Re: *Quantum Computing* expert Bill Munro

From: jsavard@ecn.ab.ca
Date: 04/06/03


From: jsavard@ecn.ab.ca ()
Date: Sun, 06 Apr 2003 13:44:44 GMT

jsavard@ecn.ab.ca wrote:

: In any event, these researchers called on scientists around the world to
: develop ciphers resistant to attack by quantum computers.

To clarify: there is, of course, nothing odd about a quantum computing
researcher mentioning, in a public lecture, that quantum computers are
just around the corner, and it would be nice if this didn't lead to the
breakdown of privacy and security of on-line funds transfer and the like.

It was because the news item billed the pair, apparently incorrectly, as
*cryptography* researchers that their call to arms appeared strange, at
least based on _my_ understanding of cryptography, which may not be the
same as that of other people more versed in the field.

John Savard



Relevant Pages

  • Re: How long can we wait before we absolutely must take steps to protect against quantum computer at
    ... And here in reality, the real work is already being done, oh look, there's even a conference titled "Post Quantum Cryptography" gee, I wonder what that's about. ... The NIST standards are intended to be timely, at even the best estimate of their growth rate it will be at least 30 years before quantum computers can threaten the cryptography that was in use 30 years ago. ... The NIST standards by definition have to remain standard for an extended period of time, as post quantum cryptography is still an exceedingly active area of research, hence the conference dedicated to it, such a standard is impossible. ... This is, by all evidence, the same individual as is reponsible for the VEST ciphers. ...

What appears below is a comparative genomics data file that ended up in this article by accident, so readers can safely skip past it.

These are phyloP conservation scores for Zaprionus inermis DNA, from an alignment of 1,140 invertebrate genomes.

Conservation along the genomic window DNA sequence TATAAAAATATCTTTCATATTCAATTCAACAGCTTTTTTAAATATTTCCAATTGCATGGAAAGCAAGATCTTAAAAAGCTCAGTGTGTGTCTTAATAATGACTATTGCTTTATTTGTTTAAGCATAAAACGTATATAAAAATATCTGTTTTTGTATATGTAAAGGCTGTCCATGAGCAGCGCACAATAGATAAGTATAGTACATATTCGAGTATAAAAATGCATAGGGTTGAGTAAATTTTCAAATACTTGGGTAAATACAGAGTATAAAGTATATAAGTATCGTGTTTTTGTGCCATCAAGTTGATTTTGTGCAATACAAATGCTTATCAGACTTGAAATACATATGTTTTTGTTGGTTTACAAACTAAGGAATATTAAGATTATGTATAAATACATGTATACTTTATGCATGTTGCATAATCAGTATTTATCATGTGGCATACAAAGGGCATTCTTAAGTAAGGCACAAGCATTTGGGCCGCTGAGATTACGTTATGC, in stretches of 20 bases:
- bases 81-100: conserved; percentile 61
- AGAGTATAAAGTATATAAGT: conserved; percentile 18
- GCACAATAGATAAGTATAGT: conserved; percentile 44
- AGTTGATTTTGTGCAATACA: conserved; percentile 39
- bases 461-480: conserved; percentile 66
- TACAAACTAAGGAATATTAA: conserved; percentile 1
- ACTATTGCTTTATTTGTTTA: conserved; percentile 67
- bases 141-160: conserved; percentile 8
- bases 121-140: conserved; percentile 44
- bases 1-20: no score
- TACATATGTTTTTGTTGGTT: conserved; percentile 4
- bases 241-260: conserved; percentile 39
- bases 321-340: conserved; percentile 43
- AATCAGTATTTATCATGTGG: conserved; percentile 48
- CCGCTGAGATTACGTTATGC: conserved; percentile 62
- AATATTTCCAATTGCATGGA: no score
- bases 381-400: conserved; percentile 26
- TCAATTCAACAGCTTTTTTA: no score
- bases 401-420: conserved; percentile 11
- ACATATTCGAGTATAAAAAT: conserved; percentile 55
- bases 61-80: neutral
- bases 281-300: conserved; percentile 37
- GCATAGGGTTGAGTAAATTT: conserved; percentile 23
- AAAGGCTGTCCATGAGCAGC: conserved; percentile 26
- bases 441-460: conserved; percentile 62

(sci.crypt)
  • Re: Crypto Mini-FAQ
    ... may be superceded by Practical Cryptography, ... easy to make a cipher that can't be broken from a sample message, ... : Q: How large should my keys be? ... : Q: Will quantum computers make all this crypto obsolete? ...
    (sci.crypt)
  • Re: The clock is ticking on encryption
    ... Interesting article which mentions quantum computers, ... for RSA. ... side for 128-bit AES; ... The section on Grover's algorithm (attacking symmetric cryptography ...
    (sci.crypt)
  • Re: In the Beginning.
    ... OTP is purely academic today. ... in effect throwing out the baby with the bath water. ... Remember that for cryptography as a business and/or control mode, ... threats from increasing computer power such as quantum computers. ...
    (sci.crypt)
  • Re: First quantum byte!
    ... http://bitconjurer.org/simple_public_key.html subject to attack by quantum computers like RSA and elliptic curves are? ... The biggest problem with it is that while it is published so anyone can break it, it isn't published in a respected form so no one respectable is likely to look at it. ... However, as Joe says the problem with making a statement about the security of this algorithm is that no-one's closely studied how secure it is against classical algorithms, so it's a bit early to start saying how quantum computers might affect it. ... some p such that the known k integers mod p are less than p/2k. ...
    (sci.crypt)